Report: WH orders U.S. ambassador to EU not to appear for House testimony
By Patricia Zengerle
11 mins ago
Update: The Trump administration directed U.S. diplomat Gordon Sondland not to appear for a schedule House deposition on Tuesday, according to the New York Times.
DANIEL MIHAILESCU/AFP/Getty Images Lawmakers are expected to ask Gordon Sondland to explain why he became involved in dealings with Ukraine.
WASHINGTON — Congress's impeachment investigation into U.S. President Donald Trump turns on Tuesday to the U.S. ambassador to the European Union and the role he may have played in trying to get Ukraine to probe Trump's political rival Joseph Biden.
Gordon Sondland, who donated $1 million to the Republican president's inauguration committee, will meet behind closed doors with staff of three Democratic-led House committees.
The impeachment probe is focusing on a whistleblower's allegations that Trump leveraged nearly $400 million in aid to secure a promise from Ukraine's president to investigate former vice president Biden and his son Hunter, who sat on the board of a Ukrainian energy company.
The House of Representatives' Foreign Affairs, Intelligence and Oversight committees' staff are expected to ask Sondland to explain why he became involved in dealings with Ukraine, which is not a member of the European Union.
Sondland was a Seattle-based hotelier until Trump nominated him to his position as ambassador in May. He was confirmed by the U.S. Senate in June and presented his credentials at the European Commission in July.
According to text messages released by House committee leaders last week, Sondland was heavily involved in contacts with Ukrainian President Volodymyr Zelenskiy as he sought a meeting with Trump, and Ukrainian officials expressed concern at the administration's decision to block nearly $400 million in U.S. military assistance for Kiev.
In one of the texts, for example, Sondland emphasized that Trump "really wants the deliverable."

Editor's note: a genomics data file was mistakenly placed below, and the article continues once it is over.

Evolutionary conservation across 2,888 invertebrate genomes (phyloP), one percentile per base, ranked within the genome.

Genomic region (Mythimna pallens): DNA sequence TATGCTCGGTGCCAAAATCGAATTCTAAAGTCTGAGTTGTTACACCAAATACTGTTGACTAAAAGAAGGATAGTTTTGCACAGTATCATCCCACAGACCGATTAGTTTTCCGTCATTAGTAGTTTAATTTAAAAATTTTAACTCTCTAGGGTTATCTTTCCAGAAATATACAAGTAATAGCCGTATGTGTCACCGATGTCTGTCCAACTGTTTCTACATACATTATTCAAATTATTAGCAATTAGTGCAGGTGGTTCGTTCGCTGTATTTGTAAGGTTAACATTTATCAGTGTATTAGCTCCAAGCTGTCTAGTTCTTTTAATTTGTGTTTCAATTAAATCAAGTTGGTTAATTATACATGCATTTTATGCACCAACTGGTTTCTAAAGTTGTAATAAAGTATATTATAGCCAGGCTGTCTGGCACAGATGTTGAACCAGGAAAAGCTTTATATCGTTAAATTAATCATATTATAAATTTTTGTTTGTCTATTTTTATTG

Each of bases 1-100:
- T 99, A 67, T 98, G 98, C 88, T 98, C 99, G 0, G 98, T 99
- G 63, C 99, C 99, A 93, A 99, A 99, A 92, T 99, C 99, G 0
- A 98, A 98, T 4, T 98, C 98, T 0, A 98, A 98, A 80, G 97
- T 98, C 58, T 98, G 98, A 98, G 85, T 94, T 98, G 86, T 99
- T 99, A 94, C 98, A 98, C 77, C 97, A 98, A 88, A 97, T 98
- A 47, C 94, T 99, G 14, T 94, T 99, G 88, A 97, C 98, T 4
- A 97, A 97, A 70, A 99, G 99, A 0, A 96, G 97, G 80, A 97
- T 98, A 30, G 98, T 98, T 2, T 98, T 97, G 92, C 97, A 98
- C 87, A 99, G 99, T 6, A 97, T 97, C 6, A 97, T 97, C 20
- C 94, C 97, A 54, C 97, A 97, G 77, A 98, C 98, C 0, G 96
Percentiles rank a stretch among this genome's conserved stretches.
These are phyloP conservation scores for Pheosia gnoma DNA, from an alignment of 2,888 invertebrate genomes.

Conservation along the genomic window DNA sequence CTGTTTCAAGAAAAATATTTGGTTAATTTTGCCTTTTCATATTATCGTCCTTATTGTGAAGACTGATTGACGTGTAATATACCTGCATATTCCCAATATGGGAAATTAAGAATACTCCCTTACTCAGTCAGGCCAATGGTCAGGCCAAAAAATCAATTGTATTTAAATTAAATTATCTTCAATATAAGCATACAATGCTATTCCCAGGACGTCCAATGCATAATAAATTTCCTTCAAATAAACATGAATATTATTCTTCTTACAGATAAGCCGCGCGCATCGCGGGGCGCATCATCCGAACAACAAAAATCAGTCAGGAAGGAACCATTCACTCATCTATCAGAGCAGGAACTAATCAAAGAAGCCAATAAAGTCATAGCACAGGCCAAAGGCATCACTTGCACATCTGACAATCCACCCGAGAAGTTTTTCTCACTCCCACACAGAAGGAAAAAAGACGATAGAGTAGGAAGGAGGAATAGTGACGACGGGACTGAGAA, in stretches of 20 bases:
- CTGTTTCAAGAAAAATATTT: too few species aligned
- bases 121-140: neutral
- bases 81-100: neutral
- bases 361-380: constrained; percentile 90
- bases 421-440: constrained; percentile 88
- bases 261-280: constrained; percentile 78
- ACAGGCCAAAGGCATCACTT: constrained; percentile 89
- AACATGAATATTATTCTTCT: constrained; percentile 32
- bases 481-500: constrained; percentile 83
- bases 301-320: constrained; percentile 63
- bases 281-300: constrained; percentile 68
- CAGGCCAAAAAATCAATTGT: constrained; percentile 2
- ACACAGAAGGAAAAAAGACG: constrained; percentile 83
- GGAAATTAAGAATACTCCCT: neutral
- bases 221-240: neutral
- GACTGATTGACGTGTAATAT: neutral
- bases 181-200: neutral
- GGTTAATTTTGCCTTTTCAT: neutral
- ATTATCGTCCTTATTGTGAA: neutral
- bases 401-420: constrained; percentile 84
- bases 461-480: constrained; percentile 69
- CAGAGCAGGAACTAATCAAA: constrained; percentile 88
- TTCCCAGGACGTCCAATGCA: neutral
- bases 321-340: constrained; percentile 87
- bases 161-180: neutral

Charges that Trump pressured Zelenskiy in a July 25 telephone call to investigate Biden, a leading rival in Trump's 2020 re-election bid, while withholding the military aid, helped prompt House of Representatives Speaker Nancy Pelosi to announce a formal impeachment investigation last month.
Trump has denied wrongdoing.
Concerns about the call, and possible Trump threats to Ukraine, came to the attention of Congress in a report by a whistleblower. On Sunday, lawyers said a second whistleblower had come forward to substantiate that complaint.
Sondland's appearance marks a shift for the investigation because he is a Trump donor and political appointee. Previous witnesses have been career officials, including the former U.S. special envoy for Ukraine, Kurt Volker, and Michael Atkinson, the inspector general of the U.S. Intelligence Community.
Slide 1 of 57: U.S. President Donald Trump speaks about the U.S. House impeachment investigation during a formal signing ceremony for the U.S.-Japan Trade Agreement at the White House in Washington, October 7, 2019.
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On Sept. 25, Speaker of the House Nancy Pelosi initiated an impeachment inquiry against President Trump, following the whistle-blower complaint over his dealings with Ukraine. Select Congressional committees returned to the Capitol to continue impeachment proceedings throughout the week as Congress remains on recess.
(Pictured) President Donald Trump speaks about the U.S. House impeachment investigation during a formal signing ceremony for the U.S.-Japan Trade Agreement at the White House in Washington, on Oct. 7.
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An aerial view of the house of Mykola Zlochevsky, near Kyiv, Ukraine, owner of the gas company Burisma that hired Hunter Biden in 2014, on Oct. 6. Ukraine's chief prosecutor has announced a review of past cases against Zlochevsky.
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White House chief economic adviser Larry Kudlow speaks with reporters outside the White House, on Oct. 7, in Washington. Kudlow said that the U.S. has never raised former Vice President Joe Biden and his son during trade talks with China.
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A sticker calling for the impeachment of President Donald Trump is adhered to a sign outside the U.S. Supreme Court building at the start of the court's new term on Oct. 7, in Washington, DC. With Chief Justice John Roberts in the lead, the court is scheduled to hear cases involving gun control, abortion, L.G.B.T. rights and immigration during this term.
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A member of the US Secret Service walks past a security line after closing Lafayette Park outside the White House on Oct. 6 in Washington. A second whistle-blower has come forward, this one with first-hand information of the events that triggered an impeachment investigation of President Donald Trump for alleged abuse of power, the informant's lawyer said.